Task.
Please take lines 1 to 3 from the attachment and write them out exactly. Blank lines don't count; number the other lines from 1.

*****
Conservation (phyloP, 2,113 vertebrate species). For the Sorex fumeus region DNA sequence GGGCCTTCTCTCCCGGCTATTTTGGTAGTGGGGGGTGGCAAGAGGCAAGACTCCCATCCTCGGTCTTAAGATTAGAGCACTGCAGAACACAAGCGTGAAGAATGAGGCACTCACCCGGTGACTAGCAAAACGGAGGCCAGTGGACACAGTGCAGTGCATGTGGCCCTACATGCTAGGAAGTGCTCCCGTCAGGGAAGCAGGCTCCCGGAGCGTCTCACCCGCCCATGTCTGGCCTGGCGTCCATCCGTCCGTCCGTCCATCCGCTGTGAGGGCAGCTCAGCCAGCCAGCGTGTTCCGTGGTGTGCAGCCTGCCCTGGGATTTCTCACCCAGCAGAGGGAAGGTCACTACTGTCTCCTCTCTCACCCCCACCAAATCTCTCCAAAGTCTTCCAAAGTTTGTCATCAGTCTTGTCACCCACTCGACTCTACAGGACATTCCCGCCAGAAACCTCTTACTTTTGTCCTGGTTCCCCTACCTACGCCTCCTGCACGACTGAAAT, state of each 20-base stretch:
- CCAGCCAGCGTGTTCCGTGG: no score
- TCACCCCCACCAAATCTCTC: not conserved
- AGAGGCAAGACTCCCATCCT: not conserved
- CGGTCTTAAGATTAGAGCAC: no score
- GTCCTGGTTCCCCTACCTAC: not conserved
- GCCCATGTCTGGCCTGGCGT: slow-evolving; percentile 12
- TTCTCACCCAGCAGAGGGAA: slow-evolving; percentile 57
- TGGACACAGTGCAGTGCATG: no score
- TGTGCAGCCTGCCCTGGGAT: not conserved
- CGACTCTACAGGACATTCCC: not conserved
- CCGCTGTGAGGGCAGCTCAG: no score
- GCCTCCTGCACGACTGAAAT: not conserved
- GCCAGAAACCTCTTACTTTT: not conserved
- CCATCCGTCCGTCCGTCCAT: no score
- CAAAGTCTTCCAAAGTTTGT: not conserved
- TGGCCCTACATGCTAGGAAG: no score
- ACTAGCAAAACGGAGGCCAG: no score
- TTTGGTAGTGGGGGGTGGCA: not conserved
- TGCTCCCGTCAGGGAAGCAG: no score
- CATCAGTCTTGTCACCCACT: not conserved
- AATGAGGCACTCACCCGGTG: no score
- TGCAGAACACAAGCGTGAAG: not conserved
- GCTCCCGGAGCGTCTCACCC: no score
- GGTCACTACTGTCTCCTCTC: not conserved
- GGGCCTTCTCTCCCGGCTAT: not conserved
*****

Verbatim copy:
Conservation (phyloP, 2,113 vertebrate species). For the Sorex fumeus region DNA sequence GGGCCTTCTCTCCCGGCTATTTTGGTAGTGGGGGGTGGCAAGAGGCAAGACTCCCATCCTCGGTCTTAAGATTAGAGCACTGCAGAACACAAGCGTGAAGAATGAGGCACTCACCCGGTGACTAGCAAAACGGAGGCCAGTGGACACAGTGCAGTGCATGTGGCCCTACATGCTAGGAAGTGCTCCCGTCAGGGAAGCAGGCTCCCGGAGCGTCTCACCCGCCCATGTCTGGCCTGGCGTCCATCCGTCCGTCCGTCCATCCGCTGTGAGGGCAGCTCAGCCAGCCAGCGTGTTCCGTGGTGTGCAGCCTGCCCTGGGATTTCTCACCCAGCAGAGGGAAGGTCACTACTGTCTCCTCTCTCACCCCCACCAAATCTCTCCAAAGTCTTCCAAAGTTTGTCATCAGTCTTGTCACCCACTCGACTCTACAGGACATTCCCGCCAGAAACCTCTTACTTTTGTCCTGGTTCCCCTACCTACGCCTCCTGCACGACTGAAAT, state of each 20-base stretch:
- CCAGCCAGCGTGTTCCGTGG: no score
- TCACCCCCACCAAATCTCTC: not conserved